Risk Stratification for Sudden Cardiac Death with MRI: Can We Reduce the Number Needed to Treat?

Editor's Note: Based on Gulati A, Jabbour A, Ismail TF, et al. Association of Fibrosis With Mortality and Sudden Cardiac Death in Patients With Nonischemic Dilated Cardiomyopathy. JAMA 2013;309:896-908.1


Improved methods for risk stratification are imperative to improve survival in non-ischemic cardiomyopathy (NICM). Detection of midwall fibrosis by late gadolinium enhancement (LGE) on cardiac magnetic resonance imaging (CMR) has been associated with poor outcome in patients with NICM. In this study, 472 patients with NICM who were referred for CMR were followed prospectively for a median of 5.3 years (2557 years of patient follow-up) to determine whether mid-wall fibrosis as detected by LGE was an independent and incremental predictor of subsequent mortality, life-threatening arrhythmia, or heart failure events in patients with NICM.


In this study, 472 patients with NICM were referred to a UK center for CMR between November 2000 and December 2008. They had both increased left ventricular end diastolic volume and decreased ejection fraction and were followed-up through December 2011. Presence and extent of midwall fibrosis (confined to intramural and/or subepicardial layers) was determined by CMR with LGE using a standard protocol. Patients with subendocardial LGE indicative of prior myocardial infarction were excluded. Primary endpoint was all-cause mortality. Secondary endpoints included cardiovascular mortality or cardiac transplantation; an arrhythmic composite of SCD or aborted SCD (appropriate ICD shock, nonfatal ventricular fibrillation, or sustained ventricular tachycardia); and a heart failure composite of HF death, HF hospitalization, or cardiac transplantation. Death was determined through a UK national database and nonfatal events were determined through twice-yearly phone and mail surveys of patients and their physicians.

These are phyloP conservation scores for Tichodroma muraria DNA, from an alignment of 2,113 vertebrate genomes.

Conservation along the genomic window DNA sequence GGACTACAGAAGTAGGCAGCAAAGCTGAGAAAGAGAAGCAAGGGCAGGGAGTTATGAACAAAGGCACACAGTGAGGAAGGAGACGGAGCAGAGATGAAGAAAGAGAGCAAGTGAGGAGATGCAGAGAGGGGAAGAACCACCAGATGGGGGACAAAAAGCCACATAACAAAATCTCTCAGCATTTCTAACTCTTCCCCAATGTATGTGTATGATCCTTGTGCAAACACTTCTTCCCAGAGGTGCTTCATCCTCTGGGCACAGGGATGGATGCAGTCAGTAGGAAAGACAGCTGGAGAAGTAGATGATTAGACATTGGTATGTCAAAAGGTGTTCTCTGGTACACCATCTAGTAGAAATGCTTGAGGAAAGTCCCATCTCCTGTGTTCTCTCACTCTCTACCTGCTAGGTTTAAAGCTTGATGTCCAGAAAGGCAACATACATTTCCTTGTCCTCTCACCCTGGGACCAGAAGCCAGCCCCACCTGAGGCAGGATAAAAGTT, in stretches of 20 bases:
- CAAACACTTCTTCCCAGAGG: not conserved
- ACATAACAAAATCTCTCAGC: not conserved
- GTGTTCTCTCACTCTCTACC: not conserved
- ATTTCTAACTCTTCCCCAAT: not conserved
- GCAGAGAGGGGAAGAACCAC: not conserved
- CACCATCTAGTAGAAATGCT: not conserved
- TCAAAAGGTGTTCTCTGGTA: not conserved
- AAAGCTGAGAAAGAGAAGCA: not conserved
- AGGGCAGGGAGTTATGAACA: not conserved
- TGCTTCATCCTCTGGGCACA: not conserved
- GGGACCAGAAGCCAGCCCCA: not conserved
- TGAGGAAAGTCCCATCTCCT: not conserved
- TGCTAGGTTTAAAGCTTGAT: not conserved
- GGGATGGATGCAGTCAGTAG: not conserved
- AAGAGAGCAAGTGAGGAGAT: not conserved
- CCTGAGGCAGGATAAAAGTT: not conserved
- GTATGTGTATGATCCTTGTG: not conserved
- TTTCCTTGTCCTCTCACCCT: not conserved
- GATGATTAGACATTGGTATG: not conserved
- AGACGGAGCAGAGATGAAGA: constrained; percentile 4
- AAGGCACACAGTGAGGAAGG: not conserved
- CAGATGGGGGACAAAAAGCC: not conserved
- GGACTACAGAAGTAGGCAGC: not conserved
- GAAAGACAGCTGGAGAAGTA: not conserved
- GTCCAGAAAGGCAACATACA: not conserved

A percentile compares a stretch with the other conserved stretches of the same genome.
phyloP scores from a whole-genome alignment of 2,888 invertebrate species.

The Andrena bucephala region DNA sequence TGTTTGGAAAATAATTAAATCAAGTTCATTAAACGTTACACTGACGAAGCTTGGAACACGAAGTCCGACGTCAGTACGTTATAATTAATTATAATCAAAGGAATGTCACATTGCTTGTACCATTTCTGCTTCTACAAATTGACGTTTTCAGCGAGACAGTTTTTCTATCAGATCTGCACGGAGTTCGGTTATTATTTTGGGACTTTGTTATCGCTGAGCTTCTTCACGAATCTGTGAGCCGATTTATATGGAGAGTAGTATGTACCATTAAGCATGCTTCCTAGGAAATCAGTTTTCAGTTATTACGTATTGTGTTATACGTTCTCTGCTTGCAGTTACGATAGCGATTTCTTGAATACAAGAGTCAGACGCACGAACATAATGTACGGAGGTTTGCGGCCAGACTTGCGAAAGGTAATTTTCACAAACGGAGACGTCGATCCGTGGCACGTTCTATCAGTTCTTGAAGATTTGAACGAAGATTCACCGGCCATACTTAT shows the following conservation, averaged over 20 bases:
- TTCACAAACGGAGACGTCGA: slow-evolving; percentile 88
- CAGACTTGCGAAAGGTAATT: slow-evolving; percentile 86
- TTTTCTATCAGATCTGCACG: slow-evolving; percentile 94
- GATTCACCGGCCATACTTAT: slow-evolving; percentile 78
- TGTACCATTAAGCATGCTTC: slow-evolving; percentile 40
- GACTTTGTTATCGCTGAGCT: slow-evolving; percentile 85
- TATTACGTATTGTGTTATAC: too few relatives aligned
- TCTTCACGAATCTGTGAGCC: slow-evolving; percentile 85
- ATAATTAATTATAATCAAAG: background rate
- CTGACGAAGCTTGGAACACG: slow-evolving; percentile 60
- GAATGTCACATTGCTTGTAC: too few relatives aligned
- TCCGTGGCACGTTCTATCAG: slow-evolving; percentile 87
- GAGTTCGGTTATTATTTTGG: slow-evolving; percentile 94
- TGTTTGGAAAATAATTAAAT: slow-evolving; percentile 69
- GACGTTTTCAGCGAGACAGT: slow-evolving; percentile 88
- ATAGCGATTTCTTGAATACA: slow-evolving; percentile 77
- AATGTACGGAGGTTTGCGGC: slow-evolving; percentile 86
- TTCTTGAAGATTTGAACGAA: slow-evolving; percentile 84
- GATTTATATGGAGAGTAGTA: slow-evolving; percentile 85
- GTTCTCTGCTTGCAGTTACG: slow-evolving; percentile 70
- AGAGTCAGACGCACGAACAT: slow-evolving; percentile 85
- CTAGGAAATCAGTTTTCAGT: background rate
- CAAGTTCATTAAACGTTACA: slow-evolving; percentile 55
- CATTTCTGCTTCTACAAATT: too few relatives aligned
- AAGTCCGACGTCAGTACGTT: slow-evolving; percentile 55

Total mortality was more frequent in the 142 patients with midwall fibrosis, 26.8% vs. 10.6% among the 330 patients without fibrosis (P < .001). The arrhythmic composite was also more common, 29.6%, vs. 7.0% (P < .001). Despite more frequent presence of ICDs in the fibrosis group, total mortality and arrhythmic events were more common in this group, even after excluding ICD shock from the arrhythmic endpoint. After adjustment for LVEF as well as history of ventricular arrhythmia and other clinical high-risk features, fibrosis remained independently and incrementally associated with all-cause mortality as well as the arrhythmic endpoint. Addition of fibrosis to LVEF significantly improved risk reclassification for all-cause mortality and the SCD composite. The study also includes a correlation of LGE results with histological findings in 16 explanted hearts confirming midwall fibrosis.